Or a man­nish dick. I wrote one of these last year and the other in Janu­ary. The Cir­cu­lar Thoughts of a Dying Her­ring Gull was the Janu­ary one and is my favour­ite one of the two.

I wouldn’t read Weather­man unless you have noth­ing bet­ter to do though. I only typed it up so it was some­where other than my note­pad and it seemed appro­pri­ate to get both weather-based short stor­ies out of the way at once. Sam is a pre­ten­tious dick “ooh my art!” ser­i­ously what a knob.

Gulls, on the other hand, I think are awe­some. CAWWW! CAWWW!

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This is how I envision my potential children

In The First Scep­tic, an age old argu­ment is re-enacted by a piece of fluff and some chub who sits at home knit­ting. Never have two finer minds met.

Really though, this is exactly what I’d be scared any future chil­dren of mine were like (don’t worry, I’m not preg­nant). The birth cer­ti­fic­ate would never be enough for them in case I’d forged it, and the DNA test would have been taken by a dis­hon­est doc­tor that I’d paid off. He might not even be a doc­tor; he could just be a dent­ist. Then they’d kill me in my sleep and steal my iden­tity because they never truly believed they had one of their own. Kids, eh?

But The First Scep­tic. It’s short and I think it rushes past like a strong wind, but that’s what you’re get­ting. An eas­ily digest­ible nug­get of words. It’s a shame I’m pub­lish­ing this at almost 10pm because really it’s break­fast read­ing. It’s what should be prin­ted across from the cross­word in a news­pa­per. I don’t have a cross­word or news­pa­per though, but I can get you some cer­eal if it helps.

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Answering the Unanswerable

Which is just as empty a phrase as doing the impossible. In this, the unanswer­able that turns out to be answer­able, thus neg­at­ing itself and thus mak­ing it noth­ing (much like the story itself!) is How Do We Get Across the Sea?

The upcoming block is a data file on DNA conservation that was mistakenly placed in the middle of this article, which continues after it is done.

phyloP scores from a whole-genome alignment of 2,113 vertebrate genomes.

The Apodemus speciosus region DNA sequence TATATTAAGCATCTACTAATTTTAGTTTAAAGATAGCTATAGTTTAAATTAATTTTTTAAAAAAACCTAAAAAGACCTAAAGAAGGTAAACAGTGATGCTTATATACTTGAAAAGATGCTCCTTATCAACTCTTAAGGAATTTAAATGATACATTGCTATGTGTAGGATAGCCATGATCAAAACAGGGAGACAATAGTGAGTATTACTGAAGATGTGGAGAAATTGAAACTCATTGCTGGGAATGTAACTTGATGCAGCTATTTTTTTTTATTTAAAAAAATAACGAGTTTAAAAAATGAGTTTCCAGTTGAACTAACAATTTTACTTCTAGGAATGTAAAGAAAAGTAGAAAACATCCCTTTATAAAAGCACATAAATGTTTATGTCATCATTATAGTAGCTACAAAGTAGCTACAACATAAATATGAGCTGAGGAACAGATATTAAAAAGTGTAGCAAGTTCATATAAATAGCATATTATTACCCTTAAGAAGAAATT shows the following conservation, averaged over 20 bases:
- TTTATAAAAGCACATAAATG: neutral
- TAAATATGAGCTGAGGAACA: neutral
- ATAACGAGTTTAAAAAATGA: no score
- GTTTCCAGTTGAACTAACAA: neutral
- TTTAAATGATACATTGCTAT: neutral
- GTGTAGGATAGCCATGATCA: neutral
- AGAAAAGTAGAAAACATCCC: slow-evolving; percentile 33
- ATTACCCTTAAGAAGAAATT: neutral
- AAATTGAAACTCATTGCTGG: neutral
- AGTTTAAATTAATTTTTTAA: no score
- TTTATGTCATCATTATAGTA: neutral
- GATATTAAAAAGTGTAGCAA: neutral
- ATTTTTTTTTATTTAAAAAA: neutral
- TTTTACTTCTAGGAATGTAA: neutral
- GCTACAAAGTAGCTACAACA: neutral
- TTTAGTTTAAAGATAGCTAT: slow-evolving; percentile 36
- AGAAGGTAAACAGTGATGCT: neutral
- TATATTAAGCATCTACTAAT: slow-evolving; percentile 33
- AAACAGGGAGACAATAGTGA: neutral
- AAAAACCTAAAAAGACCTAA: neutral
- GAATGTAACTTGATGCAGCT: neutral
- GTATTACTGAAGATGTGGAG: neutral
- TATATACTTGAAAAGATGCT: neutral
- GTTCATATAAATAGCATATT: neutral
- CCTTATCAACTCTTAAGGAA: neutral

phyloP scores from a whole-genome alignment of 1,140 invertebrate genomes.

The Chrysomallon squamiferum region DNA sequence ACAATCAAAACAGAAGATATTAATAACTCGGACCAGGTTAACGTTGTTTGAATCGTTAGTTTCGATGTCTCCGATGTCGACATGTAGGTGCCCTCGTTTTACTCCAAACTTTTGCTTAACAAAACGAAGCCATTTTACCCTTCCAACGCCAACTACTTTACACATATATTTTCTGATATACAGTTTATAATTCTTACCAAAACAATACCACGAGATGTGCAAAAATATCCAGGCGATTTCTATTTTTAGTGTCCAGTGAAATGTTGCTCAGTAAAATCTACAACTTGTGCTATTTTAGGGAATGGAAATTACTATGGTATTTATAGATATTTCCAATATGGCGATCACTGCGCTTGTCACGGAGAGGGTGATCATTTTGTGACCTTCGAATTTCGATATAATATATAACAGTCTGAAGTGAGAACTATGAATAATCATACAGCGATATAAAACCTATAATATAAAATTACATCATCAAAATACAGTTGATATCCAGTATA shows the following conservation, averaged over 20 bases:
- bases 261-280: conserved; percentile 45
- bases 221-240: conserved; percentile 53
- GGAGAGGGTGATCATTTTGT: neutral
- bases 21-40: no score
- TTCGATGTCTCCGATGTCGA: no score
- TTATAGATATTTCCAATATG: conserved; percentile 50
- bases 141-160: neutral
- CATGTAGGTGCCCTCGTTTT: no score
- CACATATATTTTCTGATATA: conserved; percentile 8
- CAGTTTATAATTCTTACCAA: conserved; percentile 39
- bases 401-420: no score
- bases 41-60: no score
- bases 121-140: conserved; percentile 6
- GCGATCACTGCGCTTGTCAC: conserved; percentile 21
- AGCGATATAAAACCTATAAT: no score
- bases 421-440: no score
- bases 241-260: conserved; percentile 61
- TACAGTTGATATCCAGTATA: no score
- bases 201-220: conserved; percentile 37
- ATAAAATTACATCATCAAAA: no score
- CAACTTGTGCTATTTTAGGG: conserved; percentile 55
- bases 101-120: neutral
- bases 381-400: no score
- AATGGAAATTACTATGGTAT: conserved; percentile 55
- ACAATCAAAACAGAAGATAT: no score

I’m not actu­ally ask­ing you because there’s already a solu­tion in there and I don’t value your input anyway.

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See how the metaphor continues in the title?

The descrip­tion for the page was bet­ter, so I’ll copy it for the post because that’s what shows up in Face­book. Don’t know what that means? Edu­cate yourself!

This poem has the word blood in and talks about life in a shal­low way thus it should be sung over bad gui­tar music and pos­sibly screamed into a micro­phone, but I don’t have those things so here it is as black text on a white back­ground. That’s almost as good, right?

Wait, I haven’t linked the poem yet. What should I title the poem, please?

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Thousand for Thirty is Done (Ten Months Later)!

Ten months later, Thou­sand for Thirty is fin­ished, just as we all knew it would be. The doubters have been cast into the ocean and a bru­tal peace has been forced upon the realm.

I, as one of the doubters, am writ­ing this from the sea floor. It is cold and wet and the fish will not leave me alone.

The first of the final two pieces is I met him in the car park, which I star­ted months ago and finally fin­ished today. Des­pite what the title makes even me think, it’s not a story about cottaging.

The final one, num­ber thirty, the big three-oh, is The Mar­ket­ing Cam­paign. I don’t care if you don’t like it because it’s about quant­ity not qual­ity and as far as I am con­cerned the two are mutu­ally exclus­ive so leave me alone.

Any­way, it was all point­less because the thing that still gets most praise is The Moun­tain­eer­ing Journal of a Dick, which was one of the first things I wrote on here.